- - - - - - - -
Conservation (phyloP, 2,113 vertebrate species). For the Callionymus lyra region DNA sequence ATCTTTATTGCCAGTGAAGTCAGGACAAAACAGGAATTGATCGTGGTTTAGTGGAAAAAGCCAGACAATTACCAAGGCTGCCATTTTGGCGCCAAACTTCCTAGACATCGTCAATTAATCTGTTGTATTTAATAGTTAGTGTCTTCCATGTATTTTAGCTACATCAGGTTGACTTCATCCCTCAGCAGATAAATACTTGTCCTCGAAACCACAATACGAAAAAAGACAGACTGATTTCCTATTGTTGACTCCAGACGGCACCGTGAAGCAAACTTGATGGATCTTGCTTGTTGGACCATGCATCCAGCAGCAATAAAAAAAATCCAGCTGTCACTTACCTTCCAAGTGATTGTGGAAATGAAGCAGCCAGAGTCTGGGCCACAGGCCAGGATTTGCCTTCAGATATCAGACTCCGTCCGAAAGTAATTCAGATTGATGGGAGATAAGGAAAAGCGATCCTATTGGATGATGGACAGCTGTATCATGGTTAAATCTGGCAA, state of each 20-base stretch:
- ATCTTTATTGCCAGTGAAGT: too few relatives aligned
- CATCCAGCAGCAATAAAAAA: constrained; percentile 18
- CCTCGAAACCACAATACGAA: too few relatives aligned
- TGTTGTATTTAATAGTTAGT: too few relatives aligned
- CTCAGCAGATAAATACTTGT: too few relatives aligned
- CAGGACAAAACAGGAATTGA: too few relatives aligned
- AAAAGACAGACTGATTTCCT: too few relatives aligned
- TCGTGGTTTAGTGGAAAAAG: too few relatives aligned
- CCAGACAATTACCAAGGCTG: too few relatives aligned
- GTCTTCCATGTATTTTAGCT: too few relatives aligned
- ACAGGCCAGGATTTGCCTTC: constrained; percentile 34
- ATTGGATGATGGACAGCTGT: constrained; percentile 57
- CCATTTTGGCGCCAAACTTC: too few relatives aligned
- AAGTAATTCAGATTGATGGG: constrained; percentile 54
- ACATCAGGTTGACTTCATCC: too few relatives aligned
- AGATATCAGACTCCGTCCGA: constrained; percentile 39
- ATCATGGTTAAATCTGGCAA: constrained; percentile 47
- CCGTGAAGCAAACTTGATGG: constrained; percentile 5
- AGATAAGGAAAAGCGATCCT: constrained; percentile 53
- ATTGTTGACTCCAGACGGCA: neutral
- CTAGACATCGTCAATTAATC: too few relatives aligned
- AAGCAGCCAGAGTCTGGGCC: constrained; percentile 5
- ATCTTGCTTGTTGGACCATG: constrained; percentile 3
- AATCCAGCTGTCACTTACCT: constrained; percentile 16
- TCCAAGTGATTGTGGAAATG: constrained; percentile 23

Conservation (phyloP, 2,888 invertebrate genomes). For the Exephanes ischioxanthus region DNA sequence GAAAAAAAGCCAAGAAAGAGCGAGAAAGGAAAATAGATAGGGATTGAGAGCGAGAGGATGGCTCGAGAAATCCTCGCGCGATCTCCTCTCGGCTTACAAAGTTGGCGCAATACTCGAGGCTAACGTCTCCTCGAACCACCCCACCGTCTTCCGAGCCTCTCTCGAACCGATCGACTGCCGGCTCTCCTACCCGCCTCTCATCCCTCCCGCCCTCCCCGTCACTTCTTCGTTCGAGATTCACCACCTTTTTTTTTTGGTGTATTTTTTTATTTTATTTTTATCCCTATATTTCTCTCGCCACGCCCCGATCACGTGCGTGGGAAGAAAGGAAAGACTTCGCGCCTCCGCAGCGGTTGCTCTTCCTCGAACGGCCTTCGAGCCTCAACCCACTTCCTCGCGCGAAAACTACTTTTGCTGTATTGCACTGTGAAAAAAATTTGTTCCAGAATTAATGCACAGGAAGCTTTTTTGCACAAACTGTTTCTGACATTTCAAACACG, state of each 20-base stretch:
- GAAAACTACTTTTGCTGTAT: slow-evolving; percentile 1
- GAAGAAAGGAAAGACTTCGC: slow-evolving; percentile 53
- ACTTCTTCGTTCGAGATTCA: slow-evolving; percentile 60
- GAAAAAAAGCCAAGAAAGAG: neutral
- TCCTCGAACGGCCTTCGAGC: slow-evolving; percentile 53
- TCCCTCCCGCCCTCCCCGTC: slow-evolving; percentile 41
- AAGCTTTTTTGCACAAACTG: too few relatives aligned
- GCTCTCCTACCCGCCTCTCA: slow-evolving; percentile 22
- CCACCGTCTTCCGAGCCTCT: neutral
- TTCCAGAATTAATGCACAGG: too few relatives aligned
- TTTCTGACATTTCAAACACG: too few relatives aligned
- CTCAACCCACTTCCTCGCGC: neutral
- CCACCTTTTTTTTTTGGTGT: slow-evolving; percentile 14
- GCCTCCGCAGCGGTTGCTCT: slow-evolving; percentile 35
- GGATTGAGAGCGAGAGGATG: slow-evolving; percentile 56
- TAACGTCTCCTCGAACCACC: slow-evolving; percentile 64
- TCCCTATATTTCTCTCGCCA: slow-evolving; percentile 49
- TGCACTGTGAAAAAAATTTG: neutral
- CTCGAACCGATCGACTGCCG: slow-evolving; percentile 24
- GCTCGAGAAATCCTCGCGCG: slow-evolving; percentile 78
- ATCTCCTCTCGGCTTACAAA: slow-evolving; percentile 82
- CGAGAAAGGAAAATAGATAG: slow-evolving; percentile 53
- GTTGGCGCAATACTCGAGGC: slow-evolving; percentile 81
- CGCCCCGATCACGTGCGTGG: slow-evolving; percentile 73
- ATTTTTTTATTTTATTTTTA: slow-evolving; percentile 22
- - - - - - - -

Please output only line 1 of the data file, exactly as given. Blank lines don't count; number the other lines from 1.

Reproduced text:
Conservation (phyloP, 2,113 vertebrate species). For the Callionymus lyra region DNA sequence ATCTTTATTGCCAGTGAAGTCAGGACAAAACAGGAATTGATCGTGGTTTAGTGGAAAAAGCCAGACAATTACCAAGGCTGCCATTTTGGCGCCAAACTTCCTAGACATCGTCAATTAATCTGTTGTATTTAATAGTTAGTGTCTTCCATGTATTTTAGCTACATCAGGTTGACTTCATCCCTCAGCAGATAAATACTTGTCCTCGAAACCACAATACGAAAAAAGACAGACTGATTTCCTATTGTTGACTCCAGACGGCACCGTGAAGCAAACTTGATGGATCTTGCTTGTTGGACCATGCATCCAGCAGCAATAAAAAAAATCCAGCTGTCACTTACCTTCCAAGTGATTGTGGAAATGAAGCAGCCAGAGTCTGGGCCACAGGCCAGGATTTGCCTTCAGATATCAGACTCCGTCCGAAAGTAATTCAGATTGATGGGAGATAAGGAAAAGCGATCCTATTGGATGATGGACAGCTGTATCATGGTTAAATCTGGCAA, state of each 20-base stretch: